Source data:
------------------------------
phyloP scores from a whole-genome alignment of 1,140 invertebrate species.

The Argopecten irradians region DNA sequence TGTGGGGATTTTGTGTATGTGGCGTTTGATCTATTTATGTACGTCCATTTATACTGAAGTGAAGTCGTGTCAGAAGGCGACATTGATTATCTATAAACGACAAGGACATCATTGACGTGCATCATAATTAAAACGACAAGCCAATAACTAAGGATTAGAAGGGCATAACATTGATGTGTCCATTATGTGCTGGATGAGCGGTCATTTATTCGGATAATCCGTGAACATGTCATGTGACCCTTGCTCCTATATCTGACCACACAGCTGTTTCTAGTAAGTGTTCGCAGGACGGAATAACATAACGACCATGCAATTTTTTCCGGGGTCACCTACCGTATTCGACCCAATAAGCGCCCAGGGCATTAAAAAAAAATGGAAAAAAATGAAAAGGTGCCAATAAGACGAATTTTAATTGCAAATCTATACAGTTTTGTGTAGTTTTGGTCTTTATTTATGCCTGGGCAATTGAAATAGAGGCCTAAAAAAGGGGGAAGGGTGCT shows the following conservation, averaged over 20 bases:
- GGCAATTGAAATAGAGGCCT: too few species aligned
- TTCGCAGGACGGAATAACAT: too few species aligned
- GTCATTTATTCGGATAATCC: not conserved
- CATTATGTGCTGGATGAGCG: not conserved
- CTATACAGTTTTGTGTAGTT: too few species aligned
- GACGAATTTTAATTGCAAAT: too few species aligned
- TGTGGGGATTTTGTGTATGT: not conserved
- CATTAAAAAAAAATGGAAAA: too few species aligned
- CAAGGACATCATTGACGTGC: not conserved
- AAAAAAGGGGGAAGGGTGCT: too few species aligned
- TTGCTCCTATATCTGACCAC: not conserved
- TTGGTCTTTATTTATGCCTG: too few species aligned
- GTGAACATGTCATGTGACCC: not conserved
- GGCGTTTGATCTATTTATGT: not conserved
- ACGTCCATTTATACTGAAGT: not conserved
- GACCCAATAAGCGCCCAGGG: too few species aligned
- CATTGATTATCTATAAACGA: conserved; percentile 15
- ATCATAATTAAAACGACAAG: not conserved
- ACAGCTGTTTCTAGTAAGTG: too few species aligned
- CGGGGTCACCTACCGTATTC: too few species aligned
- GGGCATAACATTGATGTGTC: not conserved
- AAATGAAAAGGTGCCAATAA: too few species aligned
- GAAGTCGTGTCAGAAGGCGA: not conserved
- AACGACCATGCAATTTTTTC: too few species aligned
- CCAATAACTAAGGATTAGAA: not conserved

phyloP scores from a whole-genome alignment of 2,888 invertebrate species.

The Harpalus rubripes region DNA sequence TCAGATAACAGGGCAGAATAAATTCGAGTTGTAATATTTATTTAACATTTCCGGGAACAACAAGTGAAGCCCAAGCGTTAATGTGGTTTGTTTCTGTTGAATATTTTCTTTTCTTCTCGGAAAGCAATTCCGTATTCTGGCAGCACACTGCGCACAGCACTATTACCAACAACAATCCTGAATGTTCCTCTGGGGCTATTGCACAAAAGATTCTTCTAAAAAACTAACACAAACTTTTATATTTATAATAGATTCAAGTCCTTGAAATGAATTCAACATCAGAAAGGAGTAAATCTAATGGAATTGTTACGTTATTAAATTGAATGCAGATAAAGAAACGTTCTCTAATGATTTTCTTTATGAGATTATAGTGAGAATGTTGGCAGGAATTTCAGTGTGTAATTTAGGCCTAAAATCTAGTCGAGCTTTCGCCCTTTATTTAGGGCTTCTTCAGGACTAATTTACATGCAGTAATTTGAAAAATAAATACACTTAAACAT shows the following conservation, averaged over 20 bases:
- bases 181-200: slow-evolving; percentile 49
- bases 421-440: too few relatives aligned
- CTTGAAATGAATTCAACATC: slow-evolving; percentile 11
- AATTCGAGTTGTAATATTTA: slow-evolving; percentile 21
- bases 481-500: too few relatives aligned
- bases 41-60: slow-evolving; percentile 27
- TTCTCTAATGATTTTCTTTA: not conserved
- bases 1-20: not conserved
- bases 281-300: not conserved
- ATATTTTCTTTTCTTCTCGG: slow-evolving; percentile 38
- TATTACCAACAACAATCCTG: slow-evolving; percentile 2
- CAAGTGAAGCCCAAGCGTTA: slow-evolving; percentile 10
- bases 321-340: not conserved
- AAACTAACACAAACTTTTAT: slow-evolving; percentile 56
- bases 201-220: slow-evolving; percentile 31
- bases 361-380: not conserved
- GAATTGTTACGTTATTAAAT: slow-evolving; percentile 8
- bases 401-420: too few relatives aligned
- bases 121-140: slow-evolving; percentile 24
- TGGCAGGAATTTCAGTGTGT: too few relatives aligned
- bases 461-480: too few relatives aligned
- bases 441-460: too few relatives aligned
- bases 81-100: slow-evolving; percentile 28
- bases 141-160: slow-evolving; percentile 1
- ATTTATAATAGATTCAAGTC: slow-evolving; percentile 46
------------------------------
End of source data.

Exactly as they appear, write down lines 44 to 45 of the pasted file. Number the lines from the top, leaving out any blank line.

- bases 201-220: slow-evolving; percentile 31
- bases 361-380: not conserved